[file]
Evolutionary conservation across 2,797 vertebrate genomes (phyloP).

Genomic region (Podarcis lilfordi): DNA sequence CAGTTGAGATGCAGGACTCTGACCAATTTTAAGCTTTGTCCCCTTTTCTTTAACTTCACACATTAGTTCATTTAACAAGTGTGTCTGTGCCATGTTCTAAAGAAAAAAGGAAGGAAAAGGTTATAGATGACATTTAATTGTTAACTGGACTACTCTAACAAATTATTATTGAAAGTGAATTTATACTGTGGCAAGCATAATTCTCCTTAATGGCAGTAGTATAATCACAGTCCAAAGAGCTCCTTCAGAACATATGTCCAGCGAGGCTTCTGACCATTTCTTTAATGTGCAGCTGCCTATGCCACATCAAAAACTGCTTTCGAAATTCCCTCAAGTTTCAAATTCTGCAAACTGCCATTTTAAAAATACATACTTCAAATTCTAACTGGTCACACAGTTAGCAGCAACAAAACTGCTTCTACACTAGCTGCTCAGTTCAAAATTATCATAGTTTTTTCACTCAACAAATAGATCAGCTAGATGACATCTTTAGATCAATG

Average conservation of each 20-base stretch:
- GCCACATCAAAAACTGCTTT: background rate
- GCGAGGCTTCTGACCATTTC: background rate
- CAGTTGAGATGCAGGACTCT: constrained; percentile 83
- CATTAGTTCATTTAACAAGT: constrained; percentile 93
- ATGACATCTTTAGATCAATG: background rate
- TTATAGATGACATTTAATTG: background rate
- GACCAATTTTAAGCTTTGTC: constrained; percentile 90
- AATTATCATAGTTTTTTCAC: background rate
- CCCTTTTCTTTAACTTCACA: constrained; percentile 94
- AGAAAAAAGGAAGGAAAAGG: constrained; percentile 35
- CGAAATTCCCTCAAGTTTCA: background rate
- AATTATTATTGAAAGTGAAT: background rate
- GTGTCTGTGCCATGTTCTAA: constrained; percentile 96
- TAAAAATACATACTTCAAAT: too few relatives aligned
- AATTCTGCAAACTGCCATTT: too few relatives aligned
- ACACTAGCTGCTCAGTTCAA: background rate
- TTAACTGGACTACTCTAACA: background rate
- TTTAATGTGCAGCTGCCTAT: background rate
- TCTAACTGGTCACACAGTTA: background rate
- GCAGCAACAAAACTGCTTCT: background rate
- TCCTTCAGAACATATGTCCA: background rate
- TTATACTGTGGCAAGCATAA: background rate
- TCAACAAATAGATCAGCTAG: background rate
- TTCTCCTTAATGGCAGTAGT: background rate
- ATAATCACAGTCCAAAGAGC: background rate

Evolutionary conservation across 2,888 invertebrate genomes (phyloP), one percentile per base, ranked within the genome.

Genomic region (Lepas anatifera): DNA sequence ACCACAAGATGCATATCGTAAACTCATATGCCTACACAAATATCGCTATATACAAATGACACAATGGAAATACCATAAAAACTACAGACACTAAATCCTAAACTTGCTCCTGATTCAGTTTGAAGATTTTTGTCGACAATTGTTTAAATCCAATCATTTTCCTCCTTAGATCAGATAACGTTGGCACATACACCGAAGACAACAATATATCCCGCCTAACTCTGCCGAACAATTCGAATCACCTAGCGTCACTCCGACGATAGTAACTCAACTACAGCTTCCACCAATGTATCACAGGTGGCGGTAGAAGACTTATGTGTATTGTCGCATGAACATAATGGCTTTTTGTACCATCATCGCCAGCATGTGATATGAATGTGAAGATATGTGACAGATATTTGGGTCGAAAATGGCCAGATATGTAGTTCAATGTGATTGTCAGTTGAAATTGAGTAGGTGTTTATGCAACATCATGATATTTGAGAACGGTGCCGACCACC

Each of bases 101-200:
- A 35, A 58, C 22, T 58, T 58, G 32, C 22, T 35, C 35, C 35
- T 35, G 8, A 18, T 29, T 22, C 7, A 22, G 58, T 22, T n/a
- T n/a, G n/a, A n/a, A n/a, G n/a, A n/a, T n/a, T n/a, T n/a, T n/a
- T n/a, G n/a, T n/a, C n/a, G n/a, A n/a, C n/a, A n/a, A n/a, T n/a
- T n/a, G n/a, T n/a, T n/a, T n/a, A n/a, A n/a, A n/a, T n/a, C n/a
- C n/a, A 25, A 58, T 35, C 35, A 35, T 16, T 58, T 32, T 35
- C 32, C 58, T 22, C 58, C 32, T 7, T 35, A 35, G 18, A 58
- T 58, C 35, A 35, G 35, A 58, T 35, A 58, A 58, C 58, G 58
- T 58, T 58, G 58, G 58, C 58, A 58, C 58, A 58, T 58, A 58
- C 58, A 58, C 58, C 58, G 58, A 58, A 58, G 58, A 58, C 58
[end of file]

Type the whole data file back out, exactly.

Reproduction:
Evolutionary conservation across 2,797 vertebrate genomes (phyloP).

Genomic region (Podarcis lilfordi): DNA sequence CAGTTGAGATGCAGGACTCTGACCAATTTTAAGCTTTGTCCCCTTTTCTTTAACTTCACACATTAGTTCATTTAACAAGTGTGTCTGTGCCATGTTCTAAAGAAAAAAGGAAGGAAAAGGTTATAGATGACATTTAATTGTTAACTGGACTACTCTAACAAATTATTATTGAAAGTGAATTTATACTGTGGCAAGCATAATTCTCCTTAATGGCAGTAGTATAATCACAGTCCAAAGAGCTCCTTCAGAACATATGTCCAGCGAGGCTTCTGACCATTTCTTTAATGTGCAGCTGCCTATGCCACATCAAAAACTGCTTTCGAAATTCCCTCAAGTTTCAAATTCTGCAAACTGCCATTTTAAAAATACATACTTCAAATTCTAACTGGTCACACAGTTAGCAGCAACAAAACTGCTTCTACACTAGCTGCTCAGTTCAAAATTATCATAGTTTTTTCACTCAACAAATAGATCAGCTAGATGACATCTTTAGATCAATG

Average conservation of each 20-base stretch:
- GCCACATCAAAAACTGCTTT: background rate
- GCGAGGCTTCTGACCATTTC: background rate
- CAGTTGAGATGCAGGACTCT: constrained; percentile 83
- CATTAGTTCATTTAACAAGT: constrained; percentile 93
- ATGACATCTTTAGATCAATG: background rate
- TTATAGATGACATTTAATTG: background rate
- GACCAATTTTAAGCTTTGTC: constrained; percentile 90
- AATTATCATAGTTTTTTCAC: background rate
- CCCTTTTCTTTAACTTCACA: constrained; percentile 94
- AGAAAAAAGGAAGGAAAAGG: constrained; percentile 35
- CGAAATTCCCTCAAGTTTCA: background rate
- AATTATTATTGAAAGTGAAT: background rate
- GTGTCTGTGCCATGTTCTAA: constrained; percentile 96
- TAAAAATACATACTTCAAAT: too few relatives aligned
- AATTCTGCAAACTGCCATTT: too few relatives aligned
- ACACTAGCTGCTCAGTTCAA: background rate
- TTAACTGGACTACTCTAACA: background rate
- TTTAATGTGCAGCTGCCTAT: background rate
- TCTAACTGGTCACACAGTTA: background rate
- GCAGCAACAAAACTGCTTCT: background rate
- TCCTTCAGAACATATGTCCA: background rate
- TTATACTGTGGCAAGCATAA: background rate
- TCAACAAATAGATCAGCTAG: background rate
- TTCTCCTTAATGGCAGTAGT: background rate
- ATAATCACAGTCCAAAGAGC: background rate

Evolutionary conservation across 2,888 invertebrate genomes (phyloP), one percentile per base, ranked within the genome.

Genomic region (Lepas anatifera): DNA sequence ACCACAAGATGCATATCGTAAACTCATATGCCTACACAAATATCGCTATATACAAATGACACAATGGAAATACCATAAAAACTACAGACACTAAATCCTAAACTTGCTCCTGATTCAGTTTGAAGATTTTTGTCGACAATTGTTTAAATCCAATCATTTTCCTCCTTAGATCAGATAACGTTGGCACATACACCGAAGACAACAATATATCCCGCCTAACTCTGCCGAACAATTCGAATCACCTAGCGTCACTCCGACGATAGTAACTCAACTACAGCTTCCACCAATGTATCACAGGTGGCGGTAGAAGACTTATGTGTATTGTCGCATGAACATAATGGCTTTTTGTACCATCATCGCCAGCATGTGATATGAATGTGAAGATATGTGACAGATATTTGGGTCGAAAATGGCCAGATATGTAGTTCAATGTGATTGTCAGTTGAAATTGAGTAGGTGTTTATGCAACATCATGATATTTGAGAACGGTGCCGACCACC

Each of bases 101-200:
- A 35, A 58, C 22, T 58, T 58, G 32, C 22, T 35, C 35, C 35
- T 35, G 8, A 18, T 29, T 22, C 7, A 22, G 58, T 22, T n/a
- T n/a, G n/a, A n/a, A n/a, G n/a, A n/a, T n/a, T n/a, T n/a, T n/a
- T n/a, G n/a, T n/a, C n/a, G n/a, A n/a, C n/a, A n/a, A n/a, T n/a
- T n/a, G n/a, T n/a, T n/a, T n/a, A n/a, A n/a, A n/a, T n/a, C n/a
- C n/a, A 25, A 58, T 35, C 35, A 35, T 16, T 58, T 32, T 35
- C 32, C 58, T 22, C 58, C 32, T 7, T 35, A 35, G 18, A 58
- T 58, C 35, A 35, G 35, A 58, T 35, A 58, A 58, C 58, G 58
- T 58, T 58, G 58, G 58, C 58, A 58, C 58, A 58, T 58, A 58
- C 58, A 58, C 58, C 58, G 58, A 58, A 58, G 58, A 58, C 58